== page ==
Just ask a professional. It’s the person who doesn’t use the word ‘cyber’ to prefix everything they say.
Truly insightful comment. Of course it eliminates virtually anyone working in, for, or around the US government, beginning first and foremost with the idiots in Congress who stepped in it by deciding that the answer was to legislate that things be secure. This in turned spawned an entire industry operating on the premise that certification is better than competence, and that by collecting enough data, in enough different data bases, big data analytics will magically optimize the government's IT infrastructure and achieve cybersecurity.
Coincidentally, I ran into a friend yesterday who has recently gotten into the cybersecurity business. He had been in the anti-tamper business. The name means what it implies, and includes various methods of preventing exploitation of classified hardware/software resources by physical destruction. This obviously a narrow and specialized market, most consumers objecting as they do to things bursting into flames. It is, however, a handy feature for military operations.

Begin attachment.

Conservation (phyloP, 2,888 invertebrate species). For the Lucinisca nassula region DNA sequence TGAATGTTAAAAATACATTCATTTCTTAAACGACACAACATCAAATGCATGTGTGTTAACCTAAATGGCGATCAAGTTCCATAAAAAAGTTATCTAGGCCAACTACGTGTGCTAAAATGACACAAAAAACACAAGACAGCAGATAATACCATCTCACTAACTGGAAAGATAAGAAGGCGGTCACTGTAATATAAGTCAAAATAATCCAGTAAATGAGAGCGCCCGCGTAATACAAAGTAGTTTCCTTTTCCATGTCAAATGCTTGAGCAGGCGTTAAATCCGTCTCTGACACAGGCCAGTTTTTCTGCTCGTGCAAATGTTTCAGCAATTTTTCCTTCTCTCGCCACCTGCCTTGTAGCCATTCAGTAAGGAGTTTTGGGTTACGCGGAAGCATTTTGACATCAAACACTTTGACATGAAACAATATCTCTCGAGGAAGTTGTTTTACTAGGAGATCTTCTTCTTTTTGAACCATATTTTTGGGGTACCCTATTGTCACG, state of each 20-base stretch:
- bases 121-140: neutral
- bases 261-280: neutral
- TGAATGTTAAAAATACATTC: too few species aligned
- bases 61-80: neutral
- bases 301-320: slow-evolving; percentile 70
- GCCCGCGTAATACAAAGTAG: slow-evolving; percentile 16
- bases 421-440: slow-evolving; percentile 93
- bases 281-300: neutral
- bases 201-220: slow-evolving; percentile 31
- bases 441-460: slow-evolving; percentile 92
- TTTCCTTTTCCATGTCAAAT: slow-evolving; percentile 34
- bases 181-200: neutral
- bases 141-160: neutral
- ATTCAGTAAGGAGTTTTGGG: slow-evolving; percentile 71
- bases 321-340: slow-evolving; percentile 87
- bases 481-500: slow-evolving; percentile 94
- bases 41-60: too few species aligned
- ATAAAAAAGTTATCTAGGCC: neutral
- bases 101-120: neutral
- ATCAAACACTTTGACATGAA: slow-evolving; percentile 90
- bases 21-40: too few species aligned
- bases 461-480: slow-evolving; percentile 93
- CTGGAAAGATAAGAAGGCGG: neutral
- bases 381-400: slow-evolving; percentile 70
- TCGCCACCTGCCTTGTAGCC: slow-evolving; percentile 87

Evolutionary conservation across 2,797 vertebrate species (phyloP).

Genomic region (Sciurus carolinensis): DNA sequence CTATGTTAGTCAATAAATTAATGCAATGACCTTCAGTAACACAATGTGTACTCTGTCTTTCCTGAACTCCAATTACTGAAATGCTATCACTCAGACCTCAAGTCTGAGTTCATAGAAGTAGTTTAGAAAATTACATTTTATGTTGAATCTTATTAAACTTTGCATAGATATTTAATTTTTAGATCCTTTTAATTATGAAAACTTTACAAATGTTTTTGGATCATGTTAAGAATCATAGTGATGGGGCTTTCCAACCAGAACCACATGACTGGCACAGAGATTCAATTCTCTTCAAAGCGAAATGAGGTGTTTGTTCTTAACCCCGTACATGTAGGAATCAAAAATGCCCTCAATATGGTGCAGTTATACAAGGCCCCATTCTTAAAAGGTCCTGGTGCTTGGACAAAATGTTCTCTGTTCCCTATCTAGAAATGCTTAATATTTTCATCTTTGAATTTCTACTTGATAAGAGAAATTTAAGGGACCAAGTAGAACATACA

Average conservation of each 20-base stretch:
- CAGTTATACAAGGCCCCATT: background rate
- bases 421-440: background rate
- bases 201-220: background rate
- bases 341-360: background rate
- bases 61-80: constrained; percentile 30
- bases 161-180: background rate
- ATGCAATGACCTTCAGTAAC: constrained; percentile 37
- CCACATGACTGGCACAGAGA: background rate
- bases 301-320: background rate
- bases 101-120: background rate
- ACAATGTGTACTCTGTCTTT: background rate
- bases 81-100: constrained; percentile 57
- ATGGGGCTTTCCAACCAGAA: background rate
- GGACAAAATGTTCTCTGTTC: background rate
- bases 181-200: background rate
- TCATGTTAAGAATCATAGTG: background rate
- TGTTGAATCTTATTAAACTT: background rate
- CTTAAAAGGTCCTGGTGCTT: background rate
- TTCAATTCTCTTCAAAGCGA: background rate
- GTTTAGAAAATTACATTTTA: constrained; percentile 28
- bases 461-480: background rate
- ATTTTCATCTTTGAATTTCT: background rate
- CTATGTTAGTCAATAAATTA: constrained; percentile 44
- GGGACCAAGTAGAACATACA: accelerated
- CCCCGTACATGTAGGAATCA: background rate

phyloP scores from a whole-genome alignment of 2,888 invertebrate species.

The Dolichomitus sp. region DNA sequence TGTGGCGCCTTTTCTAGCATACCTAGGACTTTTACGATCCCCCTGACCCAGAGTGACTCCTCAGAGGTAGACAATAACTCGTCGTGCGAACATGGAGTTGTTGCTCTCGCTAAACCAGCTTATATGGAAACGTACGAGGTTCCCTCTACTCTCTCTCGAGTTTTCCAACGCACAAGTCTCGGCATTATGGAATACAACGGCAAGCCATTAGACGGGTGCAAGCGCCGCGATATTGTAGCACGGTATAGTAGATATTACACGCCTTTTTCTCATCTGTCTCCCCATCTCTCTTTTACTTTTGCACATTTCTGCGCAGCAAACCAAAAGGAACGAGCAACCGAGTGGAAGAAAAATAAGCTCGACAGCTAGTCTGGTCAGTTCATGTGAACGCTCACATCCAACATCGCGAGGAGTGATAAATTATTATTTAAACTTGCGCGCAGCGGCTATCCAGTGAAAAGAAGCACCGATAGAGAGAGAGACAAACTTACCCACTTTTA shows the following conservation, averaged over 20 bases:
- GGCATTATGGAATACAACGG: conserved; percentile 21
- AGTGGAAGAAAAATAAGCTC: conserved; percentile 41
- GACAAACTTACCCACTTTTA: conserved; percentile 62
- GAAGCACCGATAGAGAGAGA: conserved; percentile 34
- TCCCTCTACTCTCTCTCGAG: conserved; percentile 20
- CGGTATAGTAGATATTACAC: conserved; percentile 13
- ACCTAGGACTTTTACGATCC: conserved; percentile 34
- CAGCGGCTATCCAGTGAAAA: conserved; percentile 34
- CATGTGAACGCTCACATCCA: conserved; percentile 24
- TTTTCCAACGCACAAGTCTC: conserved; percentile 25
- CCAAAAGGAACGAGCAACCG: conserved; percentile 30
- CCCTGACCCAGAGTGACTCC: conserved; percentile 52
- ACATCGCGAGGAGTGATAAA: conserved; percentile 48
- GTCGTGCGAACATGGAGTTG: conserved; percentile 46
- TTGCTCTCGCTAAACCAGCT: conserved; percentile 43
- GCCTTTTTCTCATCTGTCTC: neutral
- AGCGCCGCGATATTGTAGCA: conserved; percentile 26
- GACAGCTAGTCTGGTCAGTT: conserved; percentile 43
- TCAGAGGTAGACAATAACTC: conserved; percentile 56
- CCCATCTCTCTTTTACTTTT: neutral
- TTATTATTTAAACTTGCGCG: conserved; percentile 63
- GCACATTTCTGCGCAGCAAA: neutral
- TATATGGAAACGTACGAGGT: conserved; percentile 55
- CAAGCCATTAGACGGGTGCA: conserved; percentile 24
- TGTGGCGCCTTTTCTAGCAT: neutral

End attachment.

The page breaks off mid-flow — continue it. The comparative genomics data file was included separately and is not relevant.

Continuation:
He told me that anti-tamper was now part of cybersecurity. I asked him, "And, how long did it take you to find out that this was simply a ploy to transfer your funding to a bunch of IT contractors who don't actually do anything."
He gave me a funny look, and said, "We got a 14 million dollar program. The budget for anti-tamper work was zeroed out."
Similarly, requirements for information assurance--ensuring the quality of service, reliability, and, yes, security, necessary to provide the right information for real-time command and control--were subsumed under "cybersecurity." These are attributes of a system where the physical layer matters, and where we face daunting challenges that are largely being ignored, by a generation of technological nitwits who talk about "unlimited" (some use the term "infinite") bandwidth as though it were something real.
My impression is that cybersecurity is simply another cash cow for special interests who have found a source of revenue exempt from the onerous burden of having to meet hard performance specifications. A field where perception is reality, and anything that can be asserted, however idiotic, is as good as the truth.
From that perspective, Giuliani's appointment makes perfect sense.